Ethel SMYTH (1858-1944)
Chamber Music and Songs - Volume 4
Lieder, Op.4 (1877) [15:23]
Lieder und Balladen, Op.3 (1877) [13:16]
Cello Sonata in C minor (1880) [26:21]
Three Moods of the Sea (1913) [11:40]
Maarten Koningsberger (baritone)
Kelvin Grout (piano)
Friedemann Kupsa (cello)
Anna Silova (piano)
rec. 1997, Bauer Studios, Ludwigsburg
Texts but no translations from the German
TROUBADISC TROCD01417 [67:53]
This is the fourth volume in the ground-breaking Troubadisc
series devoted to Ethel Smyth (vols
1,2 &3 reviewed here). It was a product of the mid-90s and all
the items in this particular volume were première recordings.
There are three song cycles and the Cello Sonata. The two early song
cycles, the Opp.3 and 4, were composed in her first year at the Leipzig
Conservatoire, where she studied initially with Reinecke and Jadassohn.
She was nineteen and it was the year before she took private lessons
from von Herzogenberg. The Op 3 collection of Lieder und Balladen
sets five poems, four by von Eichendorff and the final one by Mörike.
Though they are relatively brief they show a high degree of competence
in German setting and an ability gently to imbue the songs with characterisation.
There is a melancholy element to the first song, especially, a deftly
flowing piano introduction to the third and an altogether lighter textured
air when it comes to the Mörike setting with which this little cycle
ends. For her Op.4 she chose five works by five different poets –
the central one again by von Eichendorff, seemingly something of a preoccupation
for her at the time – and as one might expect the idiom is much
the same, though perhaps lighter in spirit. The Büchner setting, for
example, encourages pert dance rhythms and the Groth poem is set to
a tripping, youthful, even verdant rhythm. True, there is conventional
romantic melancholia in the second song, a setting of von Wildenbruch,
but it takes its place attractively in the cycle.
A brief word of warning; Troubadisc provides the original German texts
but there are no translations into English, so you’ll need recourse
to your capacious leather-bound library of German literature.
A quarter of a century later, or so, came Three Moods of the Sea,
a Stanfordish title for three settings of Arthur Symons, once again
for baritone. It’s heard here in Smyth’s arrangement for
baritone and piano and was originally written for large orchestra and
premiered in June 1913 by Herbert Heyner with the LSO directed by Nikisch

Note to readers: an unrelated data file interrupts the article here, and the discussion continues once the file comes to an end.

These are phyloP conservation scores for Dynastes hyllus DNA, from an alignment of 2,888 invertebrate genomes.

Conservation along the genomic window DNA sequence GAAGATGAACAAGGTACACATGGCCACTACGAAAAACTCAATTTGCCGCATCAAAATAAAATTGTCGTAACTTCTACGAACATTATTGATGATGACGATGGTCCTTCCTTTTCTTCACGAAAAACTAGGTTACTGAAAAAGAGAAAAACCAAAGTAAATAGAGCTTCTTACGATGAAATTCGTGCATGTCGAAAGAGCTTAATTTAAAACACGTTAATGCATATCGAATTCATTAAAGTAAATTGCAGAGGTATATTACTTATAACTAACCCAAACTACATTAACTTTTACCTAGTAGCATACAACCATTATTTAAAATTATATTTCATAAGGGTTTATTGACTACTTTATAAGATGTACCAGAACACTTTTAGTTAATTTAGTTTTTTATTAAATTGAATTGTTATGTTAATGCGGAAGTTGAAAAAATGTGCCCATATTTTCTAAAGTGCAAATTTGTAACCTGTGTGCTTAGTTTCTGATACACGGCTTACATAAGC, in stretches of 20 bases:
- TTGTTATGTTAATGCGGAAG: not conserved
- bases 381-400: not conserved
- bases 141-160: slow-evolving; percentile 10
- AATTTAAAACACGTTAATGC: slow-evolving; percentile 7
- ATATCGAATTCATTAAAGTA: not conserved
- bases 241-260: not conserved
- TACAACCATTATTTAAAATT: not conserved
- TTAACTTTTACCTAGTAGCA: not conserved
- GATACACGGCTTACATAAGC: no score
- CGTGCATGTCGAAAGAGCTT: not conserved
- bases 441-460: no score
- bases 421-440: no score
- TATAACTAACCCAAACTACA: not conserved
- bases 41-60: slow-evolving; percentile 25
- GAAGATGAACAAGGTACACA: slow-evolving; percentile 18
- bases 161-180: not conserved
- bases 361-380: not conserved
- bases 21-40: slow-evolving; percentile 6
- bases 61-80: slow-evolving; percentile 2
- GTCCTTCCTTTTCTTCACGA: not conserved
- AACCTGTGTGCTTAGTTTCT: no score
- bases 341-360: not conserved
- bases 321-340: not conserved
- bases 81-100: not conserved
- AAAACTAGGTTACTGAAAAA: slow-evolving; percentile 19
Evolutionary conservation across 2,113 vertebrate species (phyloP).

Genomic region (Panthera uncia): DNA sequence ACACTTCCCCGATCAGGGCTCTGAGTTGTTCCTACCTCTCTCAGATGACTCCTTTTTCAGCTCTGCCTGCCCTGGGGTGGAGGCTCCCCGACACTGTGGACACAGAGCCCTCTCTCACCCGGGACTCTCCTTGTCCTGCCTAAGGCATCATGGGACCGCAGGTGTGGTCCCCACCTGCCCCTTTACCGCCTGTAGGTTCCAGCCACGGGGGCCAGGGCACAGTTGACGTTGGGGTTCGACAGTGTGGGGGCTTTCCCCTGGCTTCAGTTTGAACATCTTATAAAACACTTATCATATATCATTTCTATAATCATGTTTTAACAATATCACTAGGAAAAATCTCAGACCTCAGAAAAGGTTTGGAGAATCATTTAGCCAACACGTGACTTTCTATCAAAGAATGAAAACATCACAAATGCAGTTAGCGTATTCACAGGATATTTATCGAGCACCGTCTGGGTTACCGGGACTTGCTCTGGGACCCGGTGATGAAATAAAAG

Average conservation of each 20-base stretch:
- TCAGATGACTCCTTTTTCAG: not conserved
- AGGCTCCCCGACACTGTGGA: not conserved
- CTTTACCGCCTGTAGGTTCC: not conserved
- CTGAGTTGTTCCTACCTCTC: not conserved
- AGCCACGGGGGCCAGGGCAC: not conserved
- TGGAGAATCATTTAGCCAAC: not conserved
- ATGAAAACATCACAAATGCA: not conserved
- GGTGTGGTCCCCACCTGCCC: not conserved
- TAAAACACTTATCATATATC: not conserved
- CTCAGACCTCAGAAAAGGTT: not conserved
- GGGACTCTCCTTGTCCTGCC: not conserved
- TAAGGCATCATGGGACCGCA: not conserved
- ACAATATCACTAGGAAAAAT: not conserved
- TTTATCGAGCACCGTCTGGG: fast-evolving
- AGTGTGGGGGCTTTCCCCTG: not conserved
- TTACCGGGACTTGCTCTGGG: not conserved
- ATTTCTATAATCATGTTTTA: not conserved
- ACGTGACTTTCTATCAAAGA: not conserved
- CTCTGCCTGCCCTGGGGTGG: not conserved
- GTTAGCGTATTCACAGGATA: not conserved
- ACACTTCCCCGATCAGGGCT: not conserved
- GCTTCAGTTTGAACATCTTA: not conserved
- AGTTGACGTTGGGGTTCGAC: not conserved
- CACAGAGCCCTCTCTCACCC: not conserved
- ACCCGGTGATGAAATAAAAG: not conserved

– this was a few months before Nikisch’s famous premiere
of George Butterworth’s A ‘Shropshire Lad’ Rhapsody
in Leeds. Smyth’s harmonies are now much more advanced, of course,
and explicitly impressionist. Her exploration of Debussian procedure
is everywhere evident, the writing irradiated by crispness and clarity
but also harmonic sophistication. The accompaniment, even in piano reduction,
is ear-catching, and the final setting, an Adagio, the tumult over,
convincingly draws things to a natural and reflective conclusion.
Maarten Koningsberger and Kelvin Grout are a thoroughly sensitive team
in these three varied cycles. A recent recording of both the early 1877
cycles has just appeared on Somm with contralto Lucy Stevens, though
I’ve yet to hear it (review).
The Cello Sonata in C minor of 1880 has recently been recorded by Lionel
Handy and Jennifer Hughes in an all-British cello disc on Lyrita (review).
The Lyrita is the more focused recording and the Handy-Hughes team is
tonally richer than Friedemann Kupsa and Anna Silova. However, where
the Troubadisc scores is in their genuinely more con fuoco
performance of the finale which really takes off in their hands, rather
more so than the more leisurely Lyrita version.
So, despite more recent competition, don’t overlook the deftly
annotated programme booklet and dedicated performances housed in this
pioneering disc or indeed the series of Smyth discs from Troubadisc.
Posted by Martin Walker on July 15, 2020, 11:11 am
Of course one appreciates Jonathan Woolf's gently ironic humour about
listeners' possible 'recourse to your capacious leather-bound library
of German literature'. To be boringly factual, however: Emily Zust,
as I believe has been mentioned on MW before, has an online resource
for Lieder etc: the translations of the poems involved is not necessarily
the bees' knees as poetry goes but does the job of rendering the texts
quite well. There there is/was the Penguin Book of Lieder, which I believe
is no longer currently on offer by Penguin but can be found on the usual
online sites reselling books at fairly low prices, and S.S.Prawer's
translations are very good, often giving a lively (if unrhymed) impression
of the poetry. It is not, however, a capacious book, and some less familiar
poems may not be included - in which case, Zust.